China-India normalise relations

Different journeys of Asian giants


October 11, 2019

/ By / New Delhi

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As China observes 70 years of communism, India is in its 72nd year as an independent nation. The journeys of the two nations could not have been more different.

The two largest nations in the world began their journeys almost at the same time and in pretty much the same shape. After a bloody civil war, coming on the back of the Second World War, had left China a bitterly divided and extremely poor nation with the social and political institutions in the ruins. Tens of millions of Chinese had been uprooted and displaced, not to speak of the countless dead. Across its southern borders, India had attained independence from the British colonial yoke barely two years earlier and was still reeling from the bloody partition and its after-effects, with millions of refugees who had fled from their homes in what had become East and West Pakistan, on both sides of the new border and India was still engaged in a low-intensity, undeclared war with Pakistan in Jammu & Kashmir.

The economies of the two nations were pretty much similar also. Mainly agriculture-driven, with practically no industrial base and exports and imports. Socially, too, China and India had the same profile. High infant mortality, low life expectancy, poor health and education infrastructure and almost a similar per capita GDP of USD 600 in 1950. The state of the two countries did not diverge dramatically till at least late 1970s.

Then came the first differentiating factor towards the end of 1970s when Deng Xiaoping unleashed a series of economic reforms, boosting not just manufacturing, but also letting in the private sector participation, often on the sly. By the end of his term as the President a decade later, China was firmly on the path to decades of economic boom, with the establishment of huge industrial clusters, notably in the southern provinces of Guangdong and Fujian.

India had more or less kept pace with China the early 1980s. But then the Chinese motor accelerated and now has left India years, if not decades, behind. Be it economic, social or strategic indicators, India and China are no longer comparable. For example, adult male life expectancy in India today stands at about 68 years, a point that China had surpassed nearly 30 years earlier.

Another area where China has left India way behind is in tackling pollution, notably air and water. A decade ago, Beijing was by far the most polluted metro in the world and the city had become infamous for its smog. Chinese rivers were turning poisonous due to the uncontrolled flow of industrial and farming effluents. Now, the air in Beijing is relatively cleaner and it is Indian capital, New Delhi, that has taken the dubious distinction of being the most polluted capital in the world. In fact, 11 of the 15 most polluted cities in the world are in India and its water resources are facing the same set of challenges that China had faced and has managed to overcome, at least to a certain extent.

Economically, too, the Chinese panda has left the Indian elephant miles behind. Today, the Chinese economy is five times as big as India and the per capita income is six times. Strategically, too, China has emerged as the most powerful nation, not just in Asia, but indeed the sole country posing or capable of posing a challenge to the United States.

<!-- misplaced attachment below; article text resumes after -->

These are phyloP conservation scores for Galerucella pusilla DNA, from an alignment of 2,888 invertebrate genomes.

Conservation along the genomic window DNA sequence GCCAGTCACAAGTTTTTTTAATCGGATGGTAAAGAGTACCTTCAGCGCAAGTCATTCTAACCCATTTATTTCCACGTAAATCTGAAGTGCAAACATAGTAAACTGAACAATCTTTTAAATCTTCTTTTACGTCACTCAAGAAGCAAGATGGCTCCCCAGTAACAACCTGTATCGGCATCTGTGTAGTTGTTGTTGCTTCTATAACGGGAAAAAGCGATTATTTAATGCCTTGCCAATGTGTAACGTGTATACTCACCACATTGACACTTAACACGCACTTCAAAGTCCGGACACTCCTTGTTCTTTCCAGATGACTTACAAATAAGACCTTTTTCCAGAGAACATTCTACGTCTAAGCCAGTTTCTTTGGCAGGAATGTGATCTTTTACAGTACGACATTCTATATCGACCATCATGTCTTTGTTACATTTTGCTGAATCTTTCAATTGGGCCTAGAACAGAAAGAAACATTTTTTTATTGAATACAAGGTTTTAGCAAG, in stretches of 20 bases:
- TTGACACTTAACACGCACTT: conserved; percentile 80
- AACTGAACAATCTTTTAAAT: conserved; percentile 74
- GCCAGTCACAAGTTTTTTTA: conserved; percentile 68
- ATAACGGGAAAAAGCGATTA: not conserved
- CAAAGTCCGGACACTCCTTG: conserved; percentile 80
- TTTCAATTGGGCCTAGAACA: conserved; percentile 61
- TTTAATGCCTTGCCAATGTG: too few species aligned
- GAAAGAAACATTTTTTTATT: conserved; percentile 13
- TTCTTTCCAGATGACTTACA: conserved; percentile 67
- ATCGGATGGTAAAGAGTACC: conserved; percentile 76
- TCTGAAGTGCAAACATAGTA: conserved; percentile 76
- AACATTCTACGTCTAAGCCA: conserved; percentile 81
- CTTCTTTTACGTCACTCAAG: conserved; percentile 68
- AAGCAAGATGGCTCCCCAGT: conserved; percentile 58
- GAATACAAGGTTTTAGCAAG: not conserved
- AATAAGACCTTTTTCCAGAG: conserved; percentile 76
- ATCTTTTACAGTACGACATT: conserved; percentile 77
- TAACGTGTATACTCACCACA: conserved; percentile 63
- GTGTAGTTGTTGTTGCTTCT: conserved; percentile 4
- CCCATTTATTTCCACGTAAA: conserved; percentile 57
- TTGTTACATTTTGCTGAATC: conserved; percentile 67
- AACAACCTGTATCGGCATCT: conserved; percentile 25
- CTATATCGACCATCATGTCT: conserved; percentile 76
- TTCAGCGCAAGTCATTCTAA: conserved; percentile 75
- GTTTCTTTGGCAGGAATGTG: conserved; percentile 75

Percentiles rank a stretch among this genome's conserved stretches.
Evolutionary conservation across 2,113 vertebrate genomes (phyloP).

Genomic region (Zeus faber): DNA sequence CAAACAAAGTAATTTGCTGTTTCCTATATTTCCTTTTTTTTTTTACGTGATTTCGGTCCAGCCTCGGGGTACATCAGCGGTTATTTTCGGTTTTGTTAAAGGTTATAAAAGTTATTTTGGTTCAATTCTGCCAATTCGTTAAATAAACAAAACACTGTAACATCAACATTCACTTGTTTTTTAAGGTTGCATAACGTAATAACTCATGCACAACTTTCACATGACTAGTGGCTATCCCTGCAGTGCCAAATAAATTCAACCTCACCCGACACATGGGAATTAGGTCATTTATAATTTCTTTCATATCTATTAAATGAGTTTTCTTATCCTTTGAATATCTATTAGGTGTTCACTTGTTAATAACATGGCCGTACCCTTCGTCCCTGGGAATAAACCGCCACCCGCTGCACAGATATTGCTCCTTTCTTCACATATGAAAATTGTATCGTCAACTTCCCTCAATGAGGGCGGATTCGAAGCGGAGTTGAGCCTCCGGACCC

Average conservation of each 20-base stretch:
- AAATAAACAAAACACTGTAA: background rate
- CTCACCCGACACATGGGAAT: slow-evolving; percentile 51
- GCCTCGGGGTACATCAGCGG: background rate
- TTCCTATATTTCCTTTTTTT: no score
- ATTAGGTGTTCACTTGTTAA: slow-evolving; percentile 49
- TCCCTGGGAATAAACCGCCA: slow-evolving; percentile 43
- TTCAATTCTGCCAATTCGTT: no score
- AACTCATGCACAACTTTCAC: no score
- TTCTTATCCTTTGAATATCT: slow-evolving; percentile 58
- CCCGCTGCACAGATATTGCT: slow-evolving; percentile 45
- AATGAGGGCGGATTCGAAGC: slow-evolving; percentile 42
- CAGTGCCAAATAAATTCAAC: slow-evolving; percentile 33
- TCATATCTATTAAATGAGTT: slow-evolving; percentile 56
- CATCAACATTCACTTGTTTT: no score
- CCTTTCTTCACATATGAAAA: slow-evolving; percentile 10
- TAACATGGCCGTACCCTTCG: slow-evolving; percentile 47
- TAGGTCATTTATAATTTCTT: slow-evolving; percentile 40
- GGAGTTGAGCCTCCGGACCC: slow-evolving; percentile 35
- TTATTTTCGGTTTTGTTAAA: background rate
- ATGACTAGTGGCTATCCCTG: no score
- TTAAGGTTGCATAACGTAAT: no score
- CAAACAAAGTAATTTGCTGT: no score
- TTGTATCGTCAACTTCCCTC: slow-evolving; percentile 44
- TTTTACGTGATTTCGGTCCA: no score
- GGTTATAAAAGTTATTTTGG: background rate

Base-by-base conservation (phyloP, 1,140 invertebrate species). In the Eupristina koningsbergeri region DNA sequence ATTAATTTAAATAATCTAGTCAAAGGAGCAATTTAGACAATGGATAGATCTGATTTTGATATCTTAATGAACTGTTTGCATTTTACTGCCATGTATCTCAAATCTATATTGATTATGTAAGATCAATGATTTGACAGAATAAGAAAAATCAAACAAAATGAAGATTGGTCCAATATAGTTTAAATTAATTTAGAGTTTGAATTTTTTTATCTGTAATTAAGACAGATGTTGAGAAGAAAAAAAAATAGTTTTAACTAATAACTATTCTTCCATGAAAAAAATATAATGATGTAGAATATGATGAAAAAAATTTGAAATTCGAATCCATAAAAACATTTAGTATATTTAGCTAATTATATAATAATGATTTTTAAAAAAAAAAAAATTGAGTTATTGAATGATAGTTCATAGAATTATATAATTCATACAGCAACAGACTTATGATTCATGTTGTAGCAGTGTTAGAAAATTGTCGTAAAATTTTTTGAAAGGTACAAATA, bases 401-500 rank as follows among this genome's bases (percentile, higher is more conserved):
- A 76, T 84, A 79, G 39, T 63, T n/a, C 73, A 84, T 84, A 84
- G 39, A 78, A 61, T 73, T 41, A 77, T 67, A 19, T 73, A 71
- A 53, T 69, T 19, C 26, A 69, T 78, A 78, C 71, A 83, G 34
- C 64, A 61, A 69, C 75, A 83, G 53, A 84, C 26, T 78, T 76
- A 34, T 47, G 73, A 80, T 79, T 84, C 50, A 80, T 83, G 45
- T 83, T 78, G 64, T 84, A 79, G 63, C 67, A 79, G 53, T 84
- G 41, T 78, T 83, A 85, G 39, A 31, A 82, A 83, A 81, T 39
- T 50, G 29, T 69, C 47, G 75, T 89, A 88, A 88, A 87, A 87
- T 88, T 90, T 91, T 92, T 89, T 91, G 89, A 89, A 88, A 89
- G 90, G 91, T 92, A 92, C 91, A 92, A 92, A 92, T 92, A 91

In terms of international relations and diplomacy, too, China has made huge strides from 1950 when India already had established a wide network of close relationships with many countries and was at the helm of the Non Aligned Movement. Today, using its raw financial muscle and investment capacity, China has made deep inroads as a partner practically all over the world and the Belt & Road Initiative of the current President Xi Jinping is meant to strengthen Chinese influence even further.

The gap between the two nations is perhaps the starkest in their positioning or readiness for the future. Intensive investments in high technology and research has seen the emergence of numerous tech giants – Alibaba, Baidu, Tencent, the list is endless – which are gearing up to counter the Silicon valley and in some areas have been honourable competitors. China is also well placed in key technology areas like autonomous cars, electric vehicles and artificial intelligence.

Here, sadly, even though India has a robust information technology industry and a globally recognised prowess, the country has been unable to create one technology company that could be counted amongst the top 10 or top 20. Instead, India’s market in technologies for tomorrow is being rapidly gobbled up by the Silicon valley and Chinese giants in equal parts. Thus, there is no Indian Amazon or Alibaba, instead both are in a race to capture the Indian e-commerce market. Tencent’s social media firm TikTok and telecom hardware maker Xiaomi are now household names as much in India as they are in their home country.

The reasons for divergent journeys of China and India could be many. Not least because of the chaotic democracy that India has been since 1947. Another significant and perhaps more telling difference has been in the leaderships that the two nations have had. The Chinese leaders, while of course, securing their own place and power, have had a long-term vision about how they would like to take the country ahead. In India, however, almost all leaders have had their eyes blinkered by the next election, however, insignificant it may have been. Most leaders have spent their time in power just amassing power rather than harnessing it to help the country develop. One can only hope that India would soon have leaders who would place the country’s interest before their own!

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